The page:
Nick’s passion for authenticity online comes through in his advice for others when building a network. The power he talks about, lies in being yourself whenever you interact with others online, and most importantly to connect using your own personal tone of voice and terminology.
“If there’s a disconnect between who you are as a person, in real life and online, people are going to notice. To create genuine connections, it’s key to talk as you would if you’d met them today at a business networking meeting or at the office.“
LinkedIn Messages To Coffee Meetings
LinkedIn has become a powerful tool in many ways, from enabling social sellers to connect with their customers on a regular basis, as well as providing a platform for thought leaders to share their expertise without leaving the comfort of their office. But one of the most powerful uses of this ever-growing network, is the ability to connect people with roles, as was the case for Nick.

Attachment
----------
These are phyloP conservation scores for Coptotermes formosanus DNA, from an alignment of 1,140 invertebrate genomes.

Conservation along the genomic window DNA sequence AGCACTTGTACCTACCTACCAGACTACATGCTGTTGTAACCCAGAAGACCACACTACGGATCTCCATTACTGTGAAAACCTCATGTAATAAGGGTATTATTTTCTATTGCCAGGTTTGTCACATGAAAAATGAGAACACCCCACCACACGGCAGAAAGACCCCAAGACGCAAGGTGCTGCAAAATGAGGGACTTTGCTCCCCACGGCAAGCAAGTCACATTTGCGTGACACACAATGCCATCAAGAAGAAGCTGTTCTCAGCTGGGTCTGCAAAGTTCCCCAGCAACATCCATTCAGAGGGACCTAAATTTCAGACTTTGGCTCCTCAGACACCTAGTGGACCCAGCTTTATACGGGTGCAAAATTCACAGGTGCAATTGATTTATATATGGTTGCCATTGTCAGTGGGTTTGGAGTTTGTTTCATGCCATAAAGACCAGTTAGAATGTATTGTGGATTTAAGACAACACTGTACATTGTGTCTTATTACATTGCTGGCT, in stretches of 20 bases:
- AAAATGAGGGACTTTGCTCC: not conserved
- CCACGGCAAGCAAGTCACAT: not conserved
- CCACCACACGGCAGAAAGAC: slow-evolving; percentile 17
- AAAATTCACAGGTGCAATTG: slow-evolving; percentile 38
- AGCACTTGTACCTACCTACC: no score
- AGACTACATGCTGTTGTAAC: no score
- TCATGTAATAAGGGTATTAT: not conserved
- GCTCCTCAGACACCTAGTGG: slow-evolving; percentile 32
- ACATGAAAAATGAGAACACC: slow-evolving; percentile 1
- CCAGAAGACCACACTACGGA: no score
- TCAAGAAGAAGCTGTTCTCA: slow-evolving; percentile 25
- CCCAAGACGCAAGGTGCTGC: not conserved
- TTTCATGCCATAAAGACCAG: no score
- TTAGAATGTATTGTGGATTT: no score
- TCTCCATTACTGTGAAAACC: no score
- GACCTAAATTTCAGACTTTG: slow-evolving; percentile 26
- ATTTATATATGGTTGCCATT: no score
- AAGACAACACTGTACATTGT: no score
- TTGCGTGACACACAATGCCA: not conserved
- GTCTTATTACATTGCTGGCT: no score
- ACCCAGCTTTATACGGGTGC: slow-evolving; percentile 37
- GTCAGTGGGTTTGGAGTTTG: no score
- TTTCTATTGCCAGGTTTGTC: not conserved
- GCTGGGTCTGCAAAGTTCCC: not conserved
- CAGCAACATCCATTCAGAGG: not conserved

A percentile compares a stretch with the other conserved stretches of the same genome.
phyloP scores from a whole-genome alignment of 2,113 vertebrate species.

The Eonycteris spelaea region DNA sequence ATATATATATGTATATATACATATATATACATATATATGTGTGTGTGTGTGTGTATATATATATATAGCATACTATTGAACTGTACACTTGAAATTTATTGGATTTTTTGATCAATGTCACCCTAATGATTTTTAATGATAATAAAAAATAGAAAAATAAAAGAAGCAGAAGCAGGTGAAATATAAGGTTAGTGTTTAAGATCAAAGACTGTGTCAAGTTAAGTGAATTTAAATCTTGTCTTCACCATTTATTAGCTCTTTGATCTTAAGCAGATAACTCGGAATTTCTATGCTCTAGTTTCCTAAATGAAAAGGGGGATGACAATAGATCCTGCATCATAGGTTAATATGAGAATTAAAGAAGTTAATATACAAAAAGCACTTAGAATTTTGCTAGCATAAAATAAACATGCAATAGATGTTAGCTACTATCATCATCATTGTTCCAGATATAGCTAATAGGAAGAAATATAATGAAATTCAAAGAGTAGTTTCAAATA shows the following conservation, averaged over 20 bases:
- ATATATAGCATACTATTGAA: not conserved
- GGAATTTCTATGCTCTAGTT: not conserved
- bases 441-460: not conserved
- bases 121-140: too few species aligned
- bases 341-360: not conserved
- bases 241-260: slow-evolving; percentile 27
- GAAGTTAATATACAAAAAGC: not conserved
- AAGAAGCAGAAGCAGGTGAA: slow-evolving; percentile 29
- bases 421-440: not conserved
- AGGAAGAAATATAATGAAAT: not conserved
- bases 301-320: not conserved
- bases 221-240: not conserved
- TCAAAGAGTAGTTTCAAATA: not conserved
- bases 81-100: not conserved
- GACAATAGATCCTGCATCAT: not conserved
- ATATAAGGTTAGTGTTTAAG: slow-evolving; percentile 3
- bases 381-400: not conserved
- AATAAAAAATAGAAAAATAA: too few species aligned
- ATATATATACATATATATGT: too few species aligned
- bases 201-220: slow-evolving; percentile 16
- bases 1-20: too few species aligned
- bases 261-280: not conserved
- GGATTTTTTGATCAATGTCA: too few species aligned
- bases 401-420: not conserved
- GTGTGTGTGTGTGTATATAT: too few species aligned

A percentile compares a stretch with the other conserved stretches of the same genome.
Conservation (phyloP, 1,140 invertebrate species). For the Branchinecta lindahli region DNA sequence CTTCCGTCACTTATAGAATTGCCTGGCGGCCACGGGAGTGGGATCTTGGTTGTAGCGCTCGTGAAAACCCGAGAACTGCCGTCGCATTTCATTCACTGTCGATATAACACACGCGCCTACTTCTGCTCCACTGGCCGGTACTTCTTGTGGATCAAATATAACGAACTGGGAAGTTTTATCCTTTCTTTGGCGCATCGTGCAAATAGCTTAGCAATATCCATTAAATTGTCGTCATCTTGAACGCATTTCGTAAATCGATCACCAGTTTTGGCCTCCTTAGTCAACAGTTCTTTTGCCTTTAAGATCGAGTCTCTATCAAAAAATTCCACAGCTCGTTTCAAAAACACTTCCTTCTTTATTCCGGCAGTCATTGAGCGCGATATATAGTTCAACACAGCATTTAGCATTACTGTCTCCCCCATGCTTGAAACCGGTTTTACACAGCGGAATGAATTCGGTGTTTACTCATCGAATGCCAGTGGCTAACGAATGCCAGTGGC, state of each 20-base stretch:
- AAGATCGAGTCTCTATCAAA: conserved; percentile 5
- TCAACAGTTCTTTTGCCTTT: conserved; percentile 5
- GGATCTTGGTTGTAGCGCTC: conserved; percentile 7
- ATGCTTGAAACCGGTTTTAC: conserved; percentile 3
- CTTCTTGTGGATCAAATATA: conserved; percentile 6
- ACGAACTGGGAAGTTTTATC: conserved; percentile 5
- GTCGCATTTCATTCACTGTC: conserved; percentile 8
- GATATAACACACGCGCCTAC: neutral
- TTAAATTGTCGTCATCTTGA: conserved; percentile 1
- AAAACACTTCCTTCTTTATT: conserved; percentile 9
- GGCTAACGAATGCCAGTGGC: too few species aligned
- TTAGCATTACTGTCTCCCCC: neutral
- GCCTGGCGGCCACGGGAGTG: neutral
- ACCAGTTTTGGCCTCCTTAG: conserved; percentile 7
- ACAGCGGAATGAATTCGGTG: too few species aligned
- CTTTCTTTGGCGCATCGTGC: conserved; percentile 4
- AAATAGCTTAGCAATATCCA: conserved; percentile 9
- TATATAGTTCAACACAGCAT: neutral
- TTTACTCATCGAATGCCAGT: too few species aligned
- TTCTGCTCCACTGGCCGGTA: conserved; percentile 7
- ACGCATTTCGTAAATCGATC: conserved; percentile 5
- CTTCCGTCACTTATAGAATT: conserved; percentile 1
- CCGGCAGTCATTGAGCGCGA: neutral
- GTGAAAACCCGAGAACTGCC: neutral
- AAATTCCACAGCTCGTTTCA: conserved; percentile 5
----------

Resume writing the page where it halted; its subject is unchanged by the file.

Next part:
“My network grew over time and started to result in coffee meetings. It was a fantastic period of time where I met a wide variety of people and learnt a lot. One such meeting resulted in a referral to SAP. Interestingly, the hiring process took over two months, with back and forth meetings and discussions, online and in person. I was in Singapore at the time.
It also took a while for me to learn more about SAP, as the company it had become: one that continues to be forward thinking, with a purpose and which is full of incredible people. All these are factors in why I eventually chose SAP, but what was interesting to me was how important a role LinkedIn had played in connecting me with the right people, at the right time.”
LinkedIn In Business
“Today, I use LinkedIn slightly differently, but with the same intention. I often still grab a cup of coffee, and just browse through my network, looking for new connections. In a place the size of Wellington, with just a few clicks you can be connected to someone such as our Prime Minister, Jacinda Ardern. It makes for a powerful network of people.” Nicks suggests amusedly.